Hild is the king’s youngest niece. She has the powerful curio ...more
This reader got bogged down in highly-and-repetitively-detailed world building and the army of characters with impossible names and a plot that lurched from battle to battle for reasons that I simply gave up ...more
I have spent the last four days in seventh century Britain so fully engrossed in its brutal and beautiful world that sitting down at my computer feels like I have come back to the future.
Saint Hilda of Whitby, daughter of a Northumbrian prince, grew up to become an Abbess, a trainer of bishops for the growing Christian church in Britain, and a consultant to kings and princes, but except for a brief mention in The Ecclesiastical History of the English People by Bede, aka the Father of English His ...more
It's also a complex time of warring factions, tribes, and religious tensions and there is simpl ...more
Every moment f ...more
My objections are similar to the ones appearing in other reviews. Yes, it is meticulously researched, and paints a very real-seeming picture of daily life for women in the time period. I often felt very immersed in the world of the book. Yes, Hild the character is awesome and brilliant and genre-convention-breaking.
But this book meanders, and it does a very poor job of explaining just what the he ...more
If you think there’s a lot to unpack in that first sentence, you ain’t read Hild yet.
Politics, war, and the very early Christian conversion attempts by Roman priests in 7th Century Britain.
Women. Spinning, weaving, plotting, planning, making the world go ' ...more
"The past is a foreign country: they do things differently there." (L.P.Hartley)
These two quotes, pulling against each other, capture something immensely important between them. I'm always fascinated in historical fiction to see how authors deal with this. How do they give a sense that they're not writing about "us in fancy dress, with our mouths full of... prithees and zounds," (as J.L. Carr puts it), but still do justice to the fact that we ...more
If you are interested in historical fiction at all, read this book.
It is gorgeously written, set in Medieval England, covering the "history" of a powerful woman, St. Hilda of Whitby. T ...more
I mean look at it. Its gorgeous. A nice teal/turquoise blue and that picture of Hild on the front, very nice indeed. Now this is a nice fat chunky book, but I gotta say I was very impressed. It kind of took me a chapter or two to get into the story but ...more
Set in a time when Christianity was replacing the old Pagan religions with the help of the political machinations of the British royalty, the pace of the story lets you get immersed in the life and times of the powerful of 8th century Britain.
I loved this story. The characters were fascinating, even those with small parts to play are not left to be cardboard cutouts but are given life and personality. The s ...more
4 stars for everyone else
I read this a few years ago so very briefly the things that stuck with me:
- It's a terrific book, I enjoyed it but left it not wanting to read the next one or possibly anything else Griffith had written.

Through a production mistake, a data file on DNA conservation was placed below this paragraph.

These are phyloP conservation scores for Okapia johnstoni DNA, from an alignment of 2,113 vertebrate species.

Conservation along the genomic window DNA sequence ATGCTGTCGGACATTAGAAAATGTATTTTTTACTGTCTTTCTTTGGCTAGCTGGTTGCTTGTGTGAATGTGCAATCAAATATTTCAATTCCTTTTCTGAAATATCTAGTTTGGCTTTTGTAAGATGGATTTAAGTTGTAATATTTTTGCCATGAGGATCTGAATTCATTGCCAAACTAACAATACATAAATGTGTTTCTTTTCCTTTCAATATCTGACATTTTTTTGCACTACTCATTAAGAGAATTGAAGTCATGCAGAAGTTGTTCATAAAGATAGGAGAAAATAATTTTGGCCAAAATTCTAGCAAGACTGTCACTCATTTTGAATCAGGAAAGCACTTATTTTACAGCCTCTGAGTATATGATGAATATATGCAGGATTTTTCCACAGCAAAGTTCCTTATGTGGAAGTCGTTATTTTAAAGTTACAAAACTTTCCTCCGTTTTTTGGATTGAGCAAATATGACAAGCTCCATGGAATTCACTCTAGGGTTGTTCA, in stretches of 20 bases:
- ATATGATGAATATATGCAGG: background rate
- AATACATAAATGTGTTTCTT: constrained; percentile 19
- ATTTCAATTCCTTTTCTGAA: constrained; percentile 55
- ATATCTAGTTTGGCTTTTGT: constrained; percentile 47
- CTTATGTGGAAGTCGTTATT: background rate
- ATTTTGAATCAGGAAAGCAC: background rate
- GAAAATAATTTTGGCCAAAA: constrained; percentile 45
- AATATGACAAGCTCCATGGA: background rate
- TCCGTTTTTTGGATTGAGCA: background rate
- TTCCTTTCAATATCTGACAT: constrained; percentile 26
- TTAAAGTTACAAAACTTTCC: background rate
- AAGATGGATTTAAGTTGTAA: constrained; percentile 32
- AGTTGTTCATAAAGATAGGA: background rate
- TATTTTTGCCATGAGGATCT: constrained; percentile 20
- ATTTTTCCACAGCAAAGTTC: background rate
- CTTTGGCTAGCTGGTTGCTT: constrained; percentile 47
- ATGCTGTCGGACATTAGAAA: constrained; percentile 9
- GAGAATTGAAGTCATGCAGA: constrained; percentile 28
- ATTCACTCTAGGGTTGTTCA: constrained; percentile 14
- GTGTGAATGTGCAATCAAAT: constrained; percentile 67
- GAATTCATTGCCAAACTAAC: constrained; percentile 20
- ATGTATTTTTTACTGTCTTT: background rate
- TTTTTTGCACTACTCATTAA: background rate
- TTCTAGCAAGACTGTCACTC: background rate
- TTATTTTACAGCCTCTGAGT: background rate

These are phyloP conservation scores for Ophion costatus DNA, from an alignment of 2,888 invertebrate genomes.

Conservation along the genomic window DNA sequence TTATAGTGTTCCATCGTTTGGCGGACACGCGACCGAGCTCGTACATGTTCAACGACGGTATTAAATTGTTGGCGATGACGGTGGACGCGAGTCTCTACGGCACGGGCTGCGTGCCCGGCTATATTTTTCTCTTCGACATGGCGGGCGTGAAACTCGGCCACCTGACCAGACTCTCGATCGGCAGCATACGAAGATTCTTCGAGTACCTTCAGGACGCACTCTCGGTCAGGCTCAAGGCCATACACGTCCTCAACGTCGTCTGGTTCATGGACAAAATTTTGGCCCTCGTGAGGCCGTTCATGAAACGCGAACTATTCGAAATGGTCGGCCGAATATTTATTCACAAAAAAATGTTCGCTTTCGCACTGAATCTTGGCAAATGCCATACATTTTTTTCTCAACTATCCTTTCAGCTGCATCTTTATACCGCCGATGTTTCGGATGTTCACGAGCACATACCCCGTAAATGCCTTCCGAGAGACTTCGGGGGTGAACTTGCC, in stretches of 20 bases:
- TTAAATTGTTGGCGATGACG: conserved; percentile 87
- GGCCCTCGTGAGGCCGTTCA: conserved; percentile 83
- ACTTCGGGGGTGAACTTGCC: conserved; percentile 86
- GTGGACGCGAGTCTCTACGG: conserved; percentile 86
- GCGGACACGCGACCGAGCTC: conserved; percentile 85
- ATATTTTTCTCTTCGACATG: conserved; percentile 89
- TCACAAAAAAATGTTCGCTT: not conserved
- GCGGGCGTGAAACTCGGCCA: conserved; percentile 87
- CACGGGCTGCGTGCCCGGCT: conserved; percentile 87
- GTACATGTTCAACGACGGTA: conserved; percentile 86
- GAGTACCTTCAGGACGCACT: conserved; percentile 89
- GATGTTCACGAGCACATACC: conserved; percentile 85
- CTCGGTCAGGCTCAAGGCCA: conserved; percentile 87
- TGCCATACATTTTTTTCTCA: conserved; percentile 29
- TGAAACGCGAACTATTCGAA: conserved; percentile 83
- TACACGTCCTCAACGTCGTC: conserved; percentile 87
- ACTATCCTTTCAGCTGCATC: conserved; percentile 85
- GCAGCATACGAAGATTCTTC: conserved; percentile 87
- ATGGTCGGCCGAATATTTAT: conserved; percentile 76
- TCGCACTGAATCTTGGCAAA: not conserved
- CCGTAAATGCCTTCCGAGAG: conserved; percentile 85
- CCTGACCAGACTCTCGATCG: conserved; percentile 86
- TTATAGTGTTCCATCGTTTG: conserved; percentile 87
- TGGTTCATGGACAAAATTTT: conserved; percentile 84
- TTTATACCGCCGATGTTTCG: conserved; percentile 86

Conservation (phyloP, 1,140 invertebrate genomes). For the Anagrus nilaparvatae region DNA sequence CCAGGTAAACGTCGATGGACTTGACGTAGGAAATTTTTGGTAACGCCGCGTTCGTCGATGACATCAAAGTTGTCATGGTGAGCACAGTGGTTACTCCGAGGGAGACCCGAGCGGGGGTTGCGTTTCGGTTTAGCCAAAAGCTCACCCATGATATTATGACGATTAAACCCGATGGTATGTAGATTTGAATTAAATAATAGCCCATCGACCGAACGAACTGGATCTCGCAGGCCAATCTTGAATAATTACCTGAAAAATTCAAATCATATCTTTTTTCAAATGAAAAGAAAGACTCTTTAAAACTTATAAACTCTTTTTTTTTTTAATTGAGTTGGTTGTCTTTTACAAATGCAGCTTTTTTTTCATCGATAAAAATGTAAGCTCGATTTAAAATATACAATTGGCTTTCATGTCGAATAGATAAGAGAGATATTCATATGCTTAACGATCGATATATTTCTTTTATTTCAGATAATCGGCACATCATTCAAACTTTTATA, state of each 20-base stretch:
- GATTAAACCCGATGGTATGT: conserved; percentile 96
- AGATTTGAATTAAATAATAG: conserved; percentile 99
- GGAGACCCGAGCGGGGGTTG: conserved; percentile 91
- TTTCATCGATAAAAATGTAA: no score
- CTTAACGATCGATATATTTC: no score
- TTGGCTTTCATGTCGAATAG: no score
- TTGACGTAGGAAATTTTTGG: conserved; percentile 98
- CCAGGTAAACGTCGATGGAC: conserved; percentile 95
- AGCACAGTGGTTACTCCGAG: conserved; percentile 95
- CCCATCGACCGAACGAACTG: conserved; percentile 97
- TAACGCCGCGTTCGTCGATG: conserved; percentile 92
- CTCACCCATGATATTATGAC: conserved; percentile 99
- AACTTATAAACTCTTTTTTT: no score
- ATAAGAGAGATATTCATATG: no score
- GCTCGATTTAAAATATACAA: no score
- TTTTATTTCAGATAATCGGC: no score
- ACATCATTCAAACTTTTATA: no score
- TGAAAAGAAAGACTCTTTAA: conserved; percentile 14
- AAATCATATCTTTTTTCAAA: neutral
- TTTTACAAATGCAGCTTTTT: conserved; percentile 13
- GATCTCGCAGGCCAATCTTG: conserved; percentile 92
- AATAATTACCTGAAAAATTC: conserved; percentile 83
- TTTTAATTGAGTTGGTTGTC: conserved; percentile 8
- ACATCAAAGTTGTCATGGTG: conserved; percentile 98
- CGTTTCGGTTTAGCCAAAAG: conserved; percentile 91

- Griffith did massive research on the era and that's what lodged in my head after a few pages, stayed there and lingered. This is a very dense read, I kept feeling that I should be organizing my note cards for i ...more
I wanted to like this one. I really did. Orphaned noble attempts to navigate tricky politics she only barely understands in Dark Ages Britain? And it's all historical? Sounds incredible. Unfortunately, the reality is ridiculously dull and cluttered with pointless detail and irrelevant names.
Reading Hild is a lot like being cornered at a party by someone who has ...more
Hild's a ...more
I’m starting this review with that information because I believe man ...more
I’ve read everything by Nicola Griffith, so I’ve been looking forward to this release with quite a lot of anticipation. I have to say, the book isn’t really what I expected. However, neither was it disappointing – not even close!
While Griffith’s previous work has been (excellent) science fiction and crime fiction, usually with a tense, quick-moving plot, ‘Hild’ is straight historical fiction. While there’s plenty of violence, the pace of the book is slow and deliberate, a ...more
Often frustrating, but still a masterful piece of work.
He sat down to write a review. His hand fell to the grip of his seax. He looked out at the late-spring trees, where the blossoming pogarups heralded a good beef crop and cheerful chickadicks with their "twee-twee" indicated a probable rise in barometric pressure over the next week, with impact on the Baltic shrimp harvest, which worried him because with all the boats out shrimping it ...more
Hild is the first in a trilogy that explores the story of Hild, or St. Hilda of Whitby. Little is known about St. Hilda; she was the founding abbess of Whitby monastery in ancient Britain, in the 7th century, where the Synod of Whitby was held. Most of what we know about the real Hild is from the Venerable Bede who provides a relatively contemporary depiction of her as an already mature and powerful woman at the time of the Synod. So, Nicola Griffith is writing a series, of which Hild is the fir...more
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* Aud Torvingen